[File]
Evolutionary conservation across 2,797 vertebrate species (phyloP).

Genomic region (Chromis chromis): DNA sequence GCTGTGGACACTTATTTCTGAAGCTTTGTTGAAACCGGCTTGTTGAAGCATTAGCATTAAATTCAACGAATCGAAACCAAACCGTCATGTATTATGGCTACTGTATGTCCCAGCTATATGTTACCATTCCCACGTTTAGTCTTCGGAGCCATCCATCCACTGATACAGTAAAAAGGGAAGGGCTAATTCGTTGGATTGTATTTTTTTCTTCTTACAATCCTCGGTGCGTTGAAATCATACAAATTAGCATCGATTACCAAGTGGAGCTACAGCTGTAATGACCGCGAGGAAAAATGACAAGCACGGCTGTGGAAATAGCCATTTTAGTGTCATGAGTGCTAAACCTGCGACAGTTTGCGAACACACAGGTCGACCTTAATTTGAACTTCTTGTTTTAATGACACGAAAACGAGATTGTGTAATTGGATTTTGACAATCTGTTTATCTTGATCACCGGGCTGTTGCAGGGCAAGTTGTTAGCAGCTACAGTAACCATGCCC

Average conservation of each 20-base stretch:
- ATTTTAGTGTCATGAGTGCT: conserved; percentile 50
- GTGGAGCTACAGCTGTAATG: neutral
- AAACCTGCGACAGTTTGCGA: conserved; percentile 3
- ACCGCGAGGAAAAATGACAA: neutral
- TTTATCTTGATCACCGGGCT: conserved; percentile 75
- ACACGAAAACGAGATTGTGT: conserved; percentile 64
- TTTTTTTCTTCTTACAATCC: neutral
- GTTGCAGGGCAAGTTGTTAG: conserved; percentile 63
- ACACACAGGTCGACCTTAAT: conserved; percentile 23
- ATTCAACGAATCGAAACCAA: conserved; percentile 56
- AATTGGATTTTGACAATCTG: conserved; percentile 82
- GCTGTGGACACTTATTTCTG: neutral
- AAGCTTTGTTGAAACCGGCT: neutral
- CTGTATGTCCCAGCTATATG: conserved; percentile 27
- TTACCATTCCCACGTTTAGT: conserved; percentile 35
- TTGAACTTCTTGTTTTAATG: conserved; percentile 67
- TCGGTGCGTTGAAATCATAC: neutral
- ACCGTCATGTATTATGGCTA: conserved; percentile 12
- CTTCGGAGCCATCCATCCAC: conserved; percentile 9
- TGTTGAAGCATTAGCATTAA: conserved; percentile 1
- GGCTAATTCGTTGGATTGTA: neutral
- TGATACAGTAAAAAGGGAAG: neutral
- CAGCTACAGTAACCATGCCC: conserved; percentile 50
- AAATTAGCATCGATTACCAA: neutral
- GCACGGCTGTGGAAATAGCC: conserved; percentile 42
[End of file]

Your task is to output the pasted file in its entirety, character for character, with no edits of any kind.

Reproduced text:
Evolutionary conservation across 2,797 vertebrate species (phyloP).

Genomic region (Chromis chromis): DNA sequence GCTGTGGACACTTATTTCTGAAGCTTTGTTGAAACCGGCTTGTTGAAGCATTAGCATTAAATTCAACGAATCGAAACCAAACCGTCATGTATTATGGCTACTGTATGTCCCAGCTATATGTTACCATTCCCACGTTTAGTCTTCGGAGCCATCCATCCACTGATACAGTAAAAAGGGAAGGGCTAATTCGTTGGATTGTATTTTTTTCTTCTTACAATCCTCGGTGCGTTGAAATCATACAAATTAGCATCGATTACCAAGTGGAGCTACAGCTGTAATGACCGCGAGGAAAAATGACAAGCACGGCTGTGGAAATAGCCATTTTAGTGTCATGAGTGCTAAACCTGCGACAGTTTGCGAACACACAGGTCGACCTTAATTTGAACTTCTTGTTTTAATGACACGAAAACGAGATTGTGTAATTGGATTTTGACAATCTGTTTATCTTGATCACCGGGCTGTTGCAGGGCAAGTTGTTAGCAGCTACAGTAACCATGCCC

Average conservation of each 20-base stretch:
- ATTTTAGTGTCATGAGTGCT: conserved; percentile 50
- GTGGAGCTACAGCTGTAATG: neutral
- AAACCTGCGACAGTTTGCGA: conserved; percentile 3
- ACCGCGAGGAAAAATGACAA: neutral
- TTTATCTTGATCACCGGGCT: conserved; percentile 75
- ACACGAAAACGAGATTGTGT: conserved; percentile 64
- TTTTTTTCTTCTTACAATCC: neutral
- GTTGCAGGGCAAGTTGTTAG: conserved; percentile 63
- ACACACAGGTCGACCTTAAT: conserved; percentile 23
- ATTCAACGAATCGAAACCAA: conserved; percentile 56
- AATTGGATTTTGACAATCTG: conserved; percentile 82
- GCTGTGGACACTTATTTCTG: neutral
- AAGCTTTGTTGAAACCGGCT: neutral
- CTGTATGTCCCAGCTATATG: conserved; percentile 27
- TTACCATTCCCACGTTTAGT: conserved; percentile 35
- TTGAACTTCTTGTTTTAATG: conserved; percentile 67
- TCGGTGCGTTGAAATCATAC: neutral
- ACCGTCATGTATTATGGCTA: conserved; percentile 12
- CTTCGGAGCCATCCATCCAC: conserved; percentile 9
- TGTTGAAGCATTAGCATTAA: conserved; percentile 1
- GGCTAATTCGTTGGATTGTA: neutral
- TGATACAGTAAAAAGGGAAG: neutral
- CAGCTACAGTAACCATGCCC: conserved; percentile 50
- AAATTAGCATCGATTACCAA: neutral
- GCACGGCTGTGGAAATAGCC: conserved; percentile 42